Last week, NASA announced the top 30 finalists for their 3D-Printed Habitat Challenge.
The contest is meant to encourage innovation in the area of 3D-printing and to develop a shelter on Mars using local materials, such as Martian soil, or recycled materials from spacecraft.
There are several cool designs, but one team from France either didn’t submit their design on time or weren’t invited. Nonetheless, the Sfero Bubble House design from Fabulous is compelling.
Construction of the habitat would be begin with a long pole that would drill into the ground and from which two robotic arms would extend. One arm would suck up and sort material from the surface, while the other one would use the material to construct a dome overhead.
Printed from Martian soil, the home is partially buried underground so that only the top floor is on the surface. In this space, the astronauts could maintain an indoor garden and workspace. The lower floors would be reserved for sleeping, with all floors connected by a spiral staircase.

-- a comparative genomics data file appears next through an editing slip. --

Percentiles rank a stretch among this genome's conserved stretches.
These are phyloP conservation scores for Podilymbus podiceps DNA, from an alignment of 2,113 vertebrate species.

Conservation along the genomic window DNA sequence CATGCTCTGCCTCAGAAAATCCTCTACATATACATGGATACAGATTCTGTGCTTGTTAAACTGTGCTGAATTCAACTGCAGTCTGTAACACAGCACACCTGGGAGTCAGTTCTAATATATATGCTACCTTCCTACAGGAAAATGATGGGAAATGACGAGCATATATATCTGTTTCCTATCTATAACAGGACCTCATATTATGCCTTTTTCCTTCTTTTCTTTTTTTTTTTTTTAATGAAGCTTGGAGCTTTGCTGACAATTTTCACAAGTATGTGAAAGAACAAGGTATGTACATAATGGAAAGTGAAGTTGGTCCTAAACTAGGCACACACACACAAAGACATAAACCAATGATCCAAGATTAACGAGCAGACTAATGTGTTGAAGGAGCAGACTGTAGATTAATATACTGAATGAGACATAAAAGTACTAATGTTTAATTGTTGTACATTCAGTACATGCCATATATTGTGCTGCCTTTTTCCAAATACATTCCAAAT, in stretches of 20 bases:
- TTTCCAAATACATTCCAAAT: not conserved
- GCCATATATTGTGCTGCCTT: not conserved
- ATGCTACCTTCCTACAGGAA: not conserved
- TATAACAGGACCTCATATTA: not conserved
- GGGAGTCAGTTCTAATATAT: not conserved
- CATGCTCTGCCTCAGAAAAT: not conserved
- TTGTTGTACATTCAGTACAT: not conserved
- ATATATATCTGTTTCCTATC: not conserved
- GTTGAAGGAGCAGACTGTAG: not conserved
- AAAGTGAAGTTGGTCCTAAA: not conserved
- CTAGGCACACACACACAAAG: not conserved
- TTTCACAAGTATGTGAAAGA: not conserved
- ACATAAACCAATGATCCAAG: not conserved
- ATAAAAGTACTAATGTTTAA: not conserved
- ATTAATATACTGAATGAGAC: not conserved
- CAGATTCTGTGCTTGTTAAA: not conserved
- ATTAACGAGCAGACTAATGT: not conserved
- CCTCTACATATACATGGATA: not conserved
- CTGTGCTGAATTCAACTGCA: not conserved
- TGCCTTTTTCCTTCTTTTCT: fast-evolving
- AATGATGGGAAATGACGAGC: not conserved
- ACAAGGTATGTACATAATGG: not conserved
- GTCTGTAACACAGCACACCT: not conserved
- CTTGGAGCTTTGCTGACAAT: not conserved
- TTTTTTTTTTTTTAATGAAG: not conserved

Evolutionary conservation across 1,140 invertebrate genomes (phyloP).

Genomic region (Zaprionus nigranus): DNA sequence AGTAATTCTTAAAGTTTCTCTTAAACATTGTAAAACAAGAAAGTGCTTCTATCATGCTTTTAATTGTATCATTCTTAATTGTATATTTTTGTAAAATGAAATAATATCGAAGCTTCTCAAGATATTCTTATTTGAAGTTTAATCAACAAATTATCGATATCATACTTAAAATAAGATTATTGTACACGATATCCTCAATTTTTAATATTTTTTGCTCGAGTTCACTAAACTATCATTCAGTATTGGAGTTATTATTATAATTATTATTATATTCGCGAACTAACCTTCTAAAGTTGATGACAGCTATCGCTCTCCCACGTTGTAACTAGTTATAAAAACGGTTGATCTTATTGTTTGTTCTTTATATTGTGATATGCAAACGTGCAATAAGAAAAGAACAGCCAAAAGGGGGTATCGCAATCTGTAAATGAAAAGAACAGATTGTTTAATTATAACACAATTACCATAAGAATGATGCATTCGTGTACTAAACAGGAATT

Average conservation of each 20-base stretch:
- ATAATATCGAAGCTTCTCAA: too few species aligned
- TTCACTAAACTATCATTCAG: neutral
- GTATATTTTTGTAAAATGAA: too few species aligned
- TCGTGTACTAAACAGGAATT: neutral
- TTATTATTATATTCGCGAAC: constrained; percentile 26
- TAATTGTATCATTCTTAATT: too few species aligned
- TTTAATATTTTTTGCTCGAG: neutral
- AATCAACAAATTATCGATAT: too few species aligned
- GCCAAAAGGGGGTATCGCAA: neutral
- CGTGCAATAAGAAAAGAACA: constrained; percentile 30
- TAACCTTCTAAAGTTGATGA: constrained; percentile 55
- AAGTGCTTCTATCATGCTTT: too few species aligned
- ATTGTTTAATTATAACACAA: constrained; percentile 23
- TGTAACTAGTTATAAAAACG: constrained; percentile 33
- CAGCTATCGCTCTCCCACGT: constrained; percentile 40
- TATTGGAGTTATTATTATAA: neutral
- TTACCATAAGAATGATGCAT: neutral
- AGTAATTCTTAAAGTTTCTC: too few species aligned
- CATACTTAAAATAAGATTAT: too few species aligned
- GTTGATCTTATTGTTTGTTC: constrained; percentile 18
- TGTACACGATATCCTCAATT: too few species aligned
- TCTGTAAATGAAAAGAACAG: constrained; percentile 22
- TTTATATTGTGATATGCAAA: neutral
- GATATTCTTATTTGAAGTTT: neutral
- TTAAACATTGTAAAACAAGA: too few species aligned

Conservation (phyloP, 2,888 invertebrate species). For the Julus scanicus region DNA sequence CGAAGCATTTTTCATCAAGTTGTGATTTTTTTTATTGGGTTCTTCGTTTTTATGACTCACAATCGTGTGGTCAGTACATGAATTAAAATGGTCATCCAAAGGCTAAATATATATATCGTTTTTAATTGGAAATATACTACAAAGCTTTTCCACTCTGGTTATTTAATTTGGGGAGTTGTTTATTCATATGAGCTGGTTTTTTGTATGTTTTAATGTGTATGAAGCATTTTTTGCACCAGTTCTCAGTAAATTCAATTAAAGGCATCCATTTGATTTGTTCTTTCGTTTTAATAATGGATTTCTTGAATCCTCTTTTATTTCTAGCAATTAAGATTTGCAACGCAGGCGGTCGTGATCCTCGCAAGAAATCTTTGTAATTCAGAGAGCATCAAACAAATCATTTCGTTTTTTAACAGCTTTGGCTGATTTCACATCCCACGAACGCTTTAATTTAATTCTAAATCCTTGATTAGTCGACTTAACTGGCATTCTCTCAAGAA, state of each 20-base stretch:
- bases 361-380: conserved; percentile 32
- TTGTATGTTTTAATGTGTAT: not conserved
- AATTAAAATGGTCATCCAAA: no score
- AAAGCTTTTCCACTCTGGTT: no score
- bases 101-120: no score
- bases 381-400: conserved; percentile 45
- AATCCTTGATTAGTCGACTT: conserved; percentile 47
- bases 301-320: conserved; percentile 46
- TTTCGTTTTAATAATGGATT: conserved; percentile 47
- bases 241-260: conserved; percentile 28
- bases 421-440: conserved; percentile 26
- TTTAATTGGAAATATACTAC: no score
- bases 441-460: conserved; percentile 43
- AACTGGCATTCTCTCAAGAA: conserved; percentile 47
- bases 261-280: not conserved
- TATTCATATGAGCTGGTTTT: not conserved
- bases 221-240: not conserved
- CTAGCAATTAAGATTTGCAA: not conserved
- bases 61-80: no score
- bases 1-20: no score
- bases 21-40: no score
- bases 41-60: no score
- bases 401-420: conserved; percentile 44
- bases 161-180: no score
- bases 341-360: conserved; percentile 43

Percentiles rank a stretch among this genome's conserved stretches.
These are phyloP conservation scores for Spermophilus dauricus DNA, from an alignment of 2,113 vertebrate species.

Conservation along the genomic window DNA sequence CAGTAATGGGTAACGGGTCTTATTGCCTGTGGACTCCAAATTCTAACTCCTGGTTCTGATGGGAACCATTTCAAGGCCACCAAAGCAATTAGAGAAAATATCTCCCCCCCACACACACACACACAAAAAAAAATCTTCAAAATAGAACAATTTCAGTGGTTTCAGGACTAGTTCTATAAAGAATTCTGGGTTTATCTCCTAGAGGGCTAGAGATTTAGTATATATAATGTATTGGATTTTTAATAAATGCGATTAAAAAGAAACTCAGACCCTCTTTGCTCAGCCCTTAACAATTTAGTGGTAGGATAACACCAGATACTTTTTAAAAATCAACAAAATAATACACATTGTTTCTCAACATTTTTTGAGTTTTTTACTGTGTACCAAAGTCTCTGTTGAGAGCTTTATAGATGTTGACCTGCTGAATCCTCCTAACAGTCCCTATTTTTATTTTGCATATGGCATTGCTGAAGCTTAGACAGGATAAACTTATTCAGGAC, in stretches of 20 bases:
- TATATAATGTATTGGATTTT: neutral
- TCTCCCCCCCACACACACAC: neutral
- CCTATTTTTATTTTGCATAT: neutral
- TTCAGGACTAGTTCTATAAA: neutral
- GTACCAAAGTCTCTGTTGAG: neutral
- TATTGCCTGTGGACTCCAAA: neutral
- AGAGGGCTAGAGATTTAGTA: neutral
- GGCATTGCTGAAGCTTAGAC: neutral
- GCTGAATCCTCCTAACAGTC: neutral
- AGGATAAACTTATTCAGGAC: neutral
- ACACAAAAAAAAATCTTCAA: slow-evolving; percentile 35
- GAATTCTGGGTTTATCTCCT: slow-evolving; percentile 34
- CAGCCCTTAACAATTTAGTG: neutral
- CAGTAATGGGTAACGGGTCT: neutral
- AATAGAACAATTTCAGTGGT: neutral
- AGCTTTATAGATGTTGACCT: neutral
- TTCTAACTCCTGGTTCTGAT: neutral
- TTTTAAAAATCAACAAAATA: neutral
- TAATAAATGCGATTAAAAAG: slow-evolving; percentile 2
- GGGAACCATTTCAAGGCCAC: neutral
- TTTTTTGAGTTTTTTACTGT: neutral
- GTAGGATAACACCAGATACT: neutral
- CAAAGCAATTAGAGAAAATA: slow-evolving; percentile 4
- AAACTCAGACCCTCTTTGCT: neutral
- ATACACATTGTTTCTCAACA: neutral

NASA working on space shotgun to blast asteroids
A Brooklyn-based company is working with NASA to create the first ever space shotgun.
The gun, developed by Honeybee Robotics, will be used to test the strength of asteroids and other space rocks, in order to determine if a mass is sturdy enough for sampling.
The company, based in the Brooklyn Navy Yard, calls the process “key” to sending humans to Mars. “Collecting and characterizing samples from asteroids is an important science goal in itself, and NASA has identified it as a key step toward human exploration of Mars,” said Kris Zacny, Vice President & Director of Exploration Technology at Honeybee Robotics.